Tom asked me what I wanted him to write about for my blog, and I said “something stupid that you did, so we can laugh about it after.” Well, he sent me this, and I thought it was pretty funny, and when I got to this part, “I had a map from 1809 and maps (and satellite images) from today, but I couldn’t marry the two together”, I was nodding sagely – yes, here is a tale most any author can relate to – research gone wrong. Enjoy!
The first book I ever wrote was The White Rajah which is set in Borneo. It came about because I’d made a visit to Borneo (my mother-in-law was living in Singapore at the time, so it wasn’t that strange a things to do) and I wanted to write about the history of the place.
The White Rajah was followed by Cawnpore, which is set in India, a country that I have never visited.
The next book I wrote was Burke in the Land of Silver, which, again, grew from my love of a particular country and its history – this time, Argentina. That was duly followed by Burke and the Bedouin, which is set in Egypt. Fortunately I had visited the Middle East before, so I had some sense of the country I was writing about, but I didn’t actually visit Egypt itself until well after the book was published. Similarly (and it’s embarrassing to admit this) I only got to Waterloo some time after the publication of Burke at Waterloo (despite the fact that my wife’s family live about half an hour’s drive from there).
In view of my repeated inability to research the countries that I write about ahead of putting pen to paper (or fingers to keyboard), it should come as no surprise to learn that when I wrote Burke in the Peninsula, set in Spain and Portugal, I had never been to either of those countries. Actually, I had visited Barcelona, but as Catalans will all tell you, that’s is hardly Spain at all.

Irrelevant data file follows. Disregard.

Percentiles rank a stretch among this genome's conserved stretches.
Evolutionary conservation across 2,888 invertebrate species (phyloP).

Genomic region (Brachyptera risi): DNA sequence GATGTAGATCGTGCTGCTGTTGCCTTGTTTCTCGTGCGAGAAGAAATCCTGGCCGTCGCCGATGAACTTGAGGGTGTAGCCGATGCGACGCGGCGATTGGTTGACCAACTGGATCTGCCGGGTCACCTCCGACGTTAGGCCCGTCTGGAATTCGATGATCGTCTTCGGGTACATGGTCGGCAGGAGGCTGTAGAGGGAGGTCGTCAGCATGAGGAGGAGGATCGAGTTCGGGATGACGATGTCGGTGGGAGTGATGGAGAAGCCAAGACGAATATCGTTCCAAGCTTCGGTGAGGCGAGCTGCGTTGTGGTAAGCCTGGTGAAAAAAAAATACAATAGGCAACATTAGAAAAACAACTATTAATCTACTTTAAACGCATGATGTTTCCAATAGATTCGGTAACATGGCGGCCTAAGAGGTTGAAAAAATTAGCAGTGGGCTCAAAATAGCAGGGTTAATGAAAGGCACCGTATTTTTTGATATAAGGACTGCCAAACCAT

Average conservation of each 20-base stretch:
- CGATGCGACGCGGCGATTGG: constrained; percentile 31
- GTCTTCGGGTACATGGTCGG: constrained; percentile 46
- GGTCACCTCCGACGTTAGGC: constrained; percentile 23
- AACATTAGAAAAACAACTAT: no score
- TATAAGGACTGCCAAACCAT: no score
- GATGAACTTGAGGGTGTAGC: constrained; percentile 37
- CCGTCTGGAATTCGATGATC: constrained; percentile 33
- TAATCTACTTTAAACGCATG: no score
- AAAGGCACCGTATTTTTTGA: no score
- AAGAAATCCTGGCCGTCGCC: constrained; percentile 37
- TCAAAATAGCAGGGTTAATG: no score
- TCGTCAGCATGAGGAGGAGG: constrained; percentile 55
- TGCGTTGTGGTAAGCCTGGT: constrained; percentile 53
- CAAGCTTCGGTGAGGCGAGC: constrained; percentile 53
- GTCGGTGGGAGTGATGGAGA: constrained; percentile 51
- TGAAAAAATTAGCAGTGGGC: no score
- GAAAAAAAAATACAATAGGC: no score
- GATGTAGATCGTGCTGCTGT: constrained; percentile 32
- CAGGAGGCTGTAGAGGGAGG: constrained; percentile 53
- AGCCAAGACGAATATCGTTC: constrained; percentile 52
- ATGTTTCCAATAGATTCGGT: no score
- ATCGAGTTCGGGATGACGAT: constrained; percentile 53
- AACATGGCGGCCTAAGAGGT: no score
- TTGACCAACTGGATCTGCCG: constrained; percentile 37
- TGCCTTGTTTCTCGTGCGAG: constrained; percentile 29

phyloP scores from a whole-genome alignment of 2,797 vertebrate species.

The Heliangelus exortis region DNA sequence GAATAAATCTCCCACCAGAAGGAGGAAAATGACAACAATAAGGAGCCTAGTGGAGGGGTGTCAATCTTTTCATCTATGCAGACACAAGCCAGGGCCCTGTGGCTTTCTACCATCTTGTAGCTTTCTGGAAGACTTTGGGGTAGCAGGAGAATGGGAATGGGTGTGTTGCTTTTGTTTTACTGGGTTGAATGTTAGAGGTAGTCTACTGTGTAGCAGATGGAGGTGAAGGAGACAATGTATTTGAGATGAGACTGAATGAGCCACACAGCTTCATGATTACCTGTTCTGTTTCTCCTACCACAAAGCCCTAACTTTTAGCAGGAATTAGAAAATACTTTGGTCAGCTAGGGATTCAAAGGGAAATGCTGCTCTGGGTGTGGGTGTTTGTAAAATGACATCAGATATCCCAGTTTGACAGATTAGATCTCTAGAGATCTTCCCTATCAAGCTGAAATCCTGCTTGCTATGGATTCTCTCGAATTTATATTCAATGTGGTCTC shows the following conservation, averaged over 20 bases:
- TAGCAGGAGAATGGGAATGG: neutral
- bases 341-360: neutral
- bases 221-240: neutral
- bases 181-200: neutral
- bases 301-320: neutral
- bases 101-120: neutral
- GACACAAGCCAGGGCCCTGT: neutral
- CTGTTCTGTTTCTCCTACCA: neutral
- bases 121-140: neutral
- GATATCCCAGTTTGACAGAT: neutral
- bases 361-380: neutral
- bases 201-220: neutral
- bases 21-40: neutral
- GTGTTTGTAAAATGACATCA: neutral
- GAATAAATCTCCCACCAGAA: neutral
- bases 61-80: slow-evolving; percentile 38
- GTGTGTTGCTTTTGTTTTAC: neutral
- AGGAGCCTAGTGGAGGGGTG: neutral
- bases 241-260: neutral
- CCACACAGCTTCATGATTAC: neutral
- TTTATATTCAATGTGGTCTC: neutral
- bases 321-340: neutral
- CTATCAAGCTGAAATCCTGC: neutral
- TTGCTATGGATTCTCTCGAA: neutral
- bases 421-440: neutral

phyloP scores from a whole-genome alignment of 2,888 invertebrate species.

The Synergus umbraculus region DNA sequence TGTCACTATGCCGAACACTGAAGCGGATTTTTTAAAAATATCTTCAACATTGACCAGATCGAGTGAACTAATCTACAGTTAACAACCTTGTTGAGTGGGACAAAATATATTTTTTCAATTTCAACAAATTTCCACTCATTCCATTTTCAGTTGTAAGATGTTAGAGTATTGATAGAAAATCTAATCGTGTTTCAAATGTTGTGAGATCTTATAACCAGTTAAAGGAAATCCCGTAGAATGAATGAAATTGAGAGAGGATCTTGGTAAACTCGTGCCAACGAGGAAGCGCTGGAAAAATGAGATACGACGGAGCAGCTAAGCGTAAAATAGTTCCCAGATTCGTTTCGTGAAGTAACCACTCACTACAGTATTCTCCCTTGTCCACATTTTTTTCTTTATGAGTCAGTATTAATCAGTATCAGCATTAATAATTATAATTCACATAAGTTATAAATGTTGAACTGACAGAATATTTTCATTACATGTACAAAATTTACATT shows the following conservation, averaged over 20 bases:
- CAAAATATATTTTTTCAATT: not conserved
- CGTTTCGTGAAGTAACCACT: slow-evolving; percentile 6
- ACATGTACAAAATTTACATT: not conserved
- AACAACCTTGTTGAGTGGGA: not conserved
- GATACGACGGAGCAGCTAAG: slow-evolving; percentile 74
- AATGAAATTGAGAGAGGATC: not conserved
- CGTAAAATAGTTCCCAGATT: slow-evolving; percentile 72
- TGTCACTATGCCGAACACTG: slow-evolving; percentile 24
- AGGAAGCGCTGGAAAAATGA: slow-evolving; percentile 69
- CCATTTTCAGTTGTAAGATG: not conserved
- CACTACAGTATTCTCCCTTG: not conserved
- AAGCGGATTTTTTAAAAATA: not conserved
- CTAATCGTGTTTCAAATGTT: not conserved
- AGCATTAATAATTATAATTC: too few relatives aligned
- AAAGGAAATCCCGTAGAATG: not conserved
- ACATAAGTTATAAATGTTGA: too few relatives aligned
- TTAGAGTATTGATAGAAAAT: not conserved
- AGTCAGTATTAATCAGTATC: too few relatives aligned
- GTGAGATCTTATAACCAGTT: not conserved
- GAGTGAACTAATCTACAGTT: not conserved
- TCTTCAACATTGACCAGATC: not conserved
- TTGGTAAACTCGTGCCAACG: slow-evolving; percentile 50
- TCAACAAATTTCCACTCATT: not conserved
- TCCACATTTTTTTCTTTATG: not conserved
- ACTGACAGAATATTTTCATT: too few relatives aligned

After I had finished the book, but while I still had plenty of time to make changes, I decided that it would be a really good idea to visit the place. I met somebody who makes a living out of organising tours to Napoleonic (and other) battlefields and he set up a trip for us. My main interest was to see the site of the battle of Talavera, which is one of the highlights of the novel.
Unfortunately, our guide was taken seriously ill just ahead of a planned holiday. However, he had booked hotels and worked out an itinerary and suggested that, if we wanted, we could make a trip on our own. We had been meaning to do this for years and we thought that if we put it off one more time, it might end up never happening, so we decided that that’s what we would do.
We arrived in Madrid to discover that the car we had booked had been upgraded to something bigger. This, it turned out, was not necessarily a good thing.
Although I’ve driven a lot in France and I’m used to driving on the “wrong” side of the road, this was the first time I had ever actually driven a left-hand drive car – and one that was significantly wider than my own car at home. The result, I very soon found, was that I had no idea where the near side of my car was. As we made our way out of the airport, this meant a fair amount of kerb banging, but it was, I thought, nothing that I couldn’t cope with. In any case, I would surely soon get a feel for the width of the vehicle.
Our first stop was to be the mediaeval town of Toledo. It doesn’t feature in the Napoleonic Wars, but we been assured that it was worth a visit anyway. We made good time down the motorway, with my wife, in the passenger seat repeatedly squeaking that her side of the car was moving out of lane but the road was quiet and the lanes were wide and it really wasn’t an issue. Then we arrived at Toledo.
Toledo is indeed spectacularly beautiful. If you get a chance I really strongly suggest that you go there. But don’t drive. We shouldn’t have driven into the city ourselves, but the hotel we had been booked into was on a very sharp left turn just ahead of the old town. We overshot it by about 20 yards which took us firmly into the town’s one-way system.
Had I had any idea what was going to happen next, I wouldn’t take my chances and just reversed out. As it was we decided to follow the one-way system. We couldn’t get lost – there really was just the one way – so we reckoned we would go round and find the turn on our next attempt.